Patent application title: Counter balanced, hands free, self positioning, protective shield
Stephen John Prinkey (Philadelphia, PA, US)
IPC8 Class: AA61F904FI
Class name: Guard or protector for wearer's head eye shields (e.g., hoodwinks or blinds, etc.)
Publication date: 2011-08-04
Patent application number: 20110185465
One embodiment of a shield assembly that automatically positions itself
into a user's field of view when the user tilts their head up to look
skyward, protecting their face and eyes from hazards from above such as
falling debris and dangerous UV rays and returns to a position out of the
users field of view when the user resumes looking forward. The same
embodiment provides for a hands free method of lowering and raising the
visor assembly in and out of the users field of view by simply tilting
the head. The same embodiment also provides for a one finger operation of
locking the visor into a desired position
1. A shield assembly of this type providing automatic means to position a
protective shield or eye wear into the field of view when the user looks
skyward and the same shield remains at a predetermined angle, out of the
users field of view when the user is looking forward.
2. A shield assembly providing a hands free method and means of positioning a protective visor in and out of a user's field of view containing a plurality of weights contained in a cavity that are controlled by the tilting of a users head to position a protective shield or eye wear into and out of the users field of view.
3. A shield assembly providing for a one finger method of operation to lock the shield assembly in a desired position.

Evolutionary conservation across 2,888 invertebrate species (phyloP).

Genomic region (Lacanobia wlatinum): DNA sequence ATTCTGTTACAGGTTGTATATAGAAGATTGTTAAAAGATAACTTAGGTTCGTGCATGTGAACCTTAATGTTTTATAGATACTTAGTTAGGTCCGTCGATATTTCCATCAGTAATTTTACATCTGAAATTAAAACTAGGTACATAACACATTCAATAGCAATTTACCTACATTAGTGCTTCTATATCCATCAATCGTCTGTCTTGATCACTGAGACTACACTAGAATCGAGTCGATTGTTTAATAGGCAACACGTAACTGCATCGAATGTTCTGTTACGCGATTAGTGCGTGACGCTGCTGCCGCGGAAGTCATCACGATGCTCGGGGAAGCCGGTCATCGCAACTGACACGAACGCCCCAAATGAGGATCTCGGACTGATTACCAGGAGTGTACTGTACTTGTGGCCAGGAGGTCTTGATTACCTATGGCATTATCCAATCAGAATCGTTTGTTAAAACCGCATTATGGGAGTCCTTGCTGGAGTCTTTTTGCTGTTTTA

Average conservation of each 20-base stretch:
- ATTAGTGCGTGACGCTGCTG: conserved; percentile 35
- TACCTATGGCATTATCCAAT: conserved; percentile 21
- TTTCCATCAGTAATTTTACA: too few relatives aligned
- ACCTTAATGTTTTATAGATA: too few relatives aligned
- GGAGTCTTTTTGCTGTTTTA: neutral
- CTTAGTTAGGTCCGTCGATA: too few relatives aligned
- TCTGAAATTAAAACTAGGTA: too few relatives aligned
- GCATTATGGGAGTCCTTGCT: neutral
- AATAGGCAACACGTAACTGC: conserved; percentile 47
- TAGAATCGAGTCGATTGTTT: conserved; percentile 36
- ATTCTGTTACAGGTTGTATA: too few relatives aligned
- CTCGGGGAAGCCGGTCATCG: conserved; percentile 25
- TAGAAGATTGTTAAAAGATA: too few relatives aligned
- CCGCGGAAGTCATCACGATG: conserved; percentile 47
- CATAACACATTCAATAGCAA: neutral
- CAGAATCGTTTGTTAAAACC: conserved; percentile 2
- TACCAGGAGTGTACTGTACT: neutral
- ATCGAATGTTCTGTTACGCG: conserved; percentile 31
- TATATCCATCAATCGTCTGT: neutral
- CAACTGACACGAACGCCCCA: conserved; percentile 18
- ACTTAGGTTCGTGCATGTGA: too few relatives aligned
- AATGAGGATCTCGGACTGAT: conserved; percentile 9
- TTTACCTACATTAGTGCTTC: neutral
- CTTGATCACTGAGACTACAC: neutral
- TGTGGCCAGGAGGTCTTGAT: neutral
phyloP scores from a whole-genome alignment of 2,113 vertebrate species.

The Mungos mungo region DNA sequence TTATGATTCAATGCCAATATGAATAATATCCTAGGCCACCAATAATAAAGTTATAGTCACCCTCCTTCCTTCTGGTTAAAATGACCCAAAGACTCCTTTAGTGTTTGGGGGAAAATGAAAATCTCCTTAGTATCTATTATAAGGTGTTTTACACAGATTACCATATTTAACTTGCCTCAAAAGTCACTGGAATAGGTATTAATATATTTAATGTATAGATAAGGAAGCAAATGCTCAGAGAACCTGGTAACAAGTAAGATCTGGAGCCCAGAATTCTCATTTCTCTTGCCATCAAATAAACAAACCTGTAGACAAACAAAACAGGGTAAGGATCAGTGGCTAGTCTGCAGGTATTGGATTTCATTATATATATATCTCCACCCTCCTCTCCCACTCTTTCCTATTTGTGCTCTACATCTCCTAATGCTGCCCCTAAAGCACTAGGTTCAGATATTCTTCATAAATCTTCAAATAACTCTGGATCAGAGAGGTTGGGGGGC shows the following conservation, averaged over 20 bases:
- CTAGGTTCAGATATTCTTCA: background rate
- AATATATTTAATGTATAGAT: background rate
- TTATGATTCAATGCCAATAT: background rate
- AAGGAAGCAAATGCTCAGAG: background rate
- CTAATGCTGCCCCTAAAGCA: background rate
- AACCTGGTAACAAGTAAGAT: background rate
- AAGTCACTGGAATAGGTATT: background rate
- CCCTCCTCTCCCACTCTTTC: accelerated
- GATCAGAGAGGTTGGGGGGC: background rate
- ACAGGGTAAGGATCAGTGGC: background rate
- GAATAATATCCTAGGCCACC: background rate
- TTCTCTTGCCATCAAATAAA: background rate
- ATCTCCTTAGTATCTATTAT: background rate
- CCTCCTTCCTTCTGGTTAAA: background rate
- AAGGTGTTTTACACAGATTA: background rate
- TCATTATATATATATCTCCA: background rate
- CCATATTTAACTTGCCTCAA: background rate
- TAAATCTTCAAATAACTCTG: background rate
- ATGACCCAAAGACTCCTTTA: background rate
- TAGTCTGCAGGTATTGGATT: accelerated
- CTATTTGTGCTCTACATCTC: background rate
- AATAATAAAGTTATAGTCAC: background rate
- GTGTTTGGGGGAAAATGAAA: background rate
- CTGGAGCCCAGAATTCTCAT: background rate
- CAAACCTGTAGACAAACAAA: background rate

CROSS-REFERENCE TO RELATED APPLICATIONS
 This application claims the benefit of provisional patent application Ser. No. 61/214,002, filed 2009 Apr. 18 by the present inventor.
FEDERALLY SPONSORED RESEARCH
 Not Applicable
SEQUENCE LISTING OR PROGRAM
 Not Applicable
BACKGROUND OF THE INVENTION
 1. Field
 This application relates to protective shields and visors for the face and eyes.
 2. Prior Art
 Many occupations require workers to wear shields or visors to protect the face and eyes from threats such as falling objects, flying debris, sparks, splashing fluids bright lights etc. Additionally, according to many experts, gazing directly at the sun or regularly looking skyward may cause solar retinopathy and damage to the retina. This repeated exposure may manifest as decreased visual acuity or small blind spots in the visual field. Also, ultraviolet rays from sunlight may accelerate the development of cataract and macular degeneration. The use of ultraviolet protection is recommended to help minimize risk of vision loss. There have been several previous attempts in the prior art to provide for an appropriate pivotal or retractable face shield for protection against accidental and incidental injuries--for example U.S. Pat. No. 4,432,100 (1984) to Bates, which is shield that is retracted up inside the concave cavity of a hardhat. Bates' shield relies on a specific configuration of the hardhat's inner headband and cannot be used universally with other types of caps or helmets. Furthermore because of the shields proximity to face it would be impossible to use this visor in conjunction with other eye ware such as reading glasses, sun glasses, safety glasses or additional protective eye ware.
 The have been many attempts to provide for an adequate visor/shield assembly. Some have are flipped up, some are retracted but, all previous attempts require the user to manually position the visor into place with the use of the hands. This is a drawback, since most of time when employing an apparatus of this type the workers both hands are usually occupied with the task at hand. This task could be holding a heavy tool, holding two pieces of material together, mixing chemicals, holding a writing instrument with on hand while holding the writing pad with the other hand. In order for the user to position the visor between up and down position, he or she must abandon one of the tasks being performed by one or both of their hands. Some welding helmets are designed so that a quick downward nod of the head will position the helmet into place, but in order to position the helmet out of the line of vision, the user is required to manually lift the protective shield.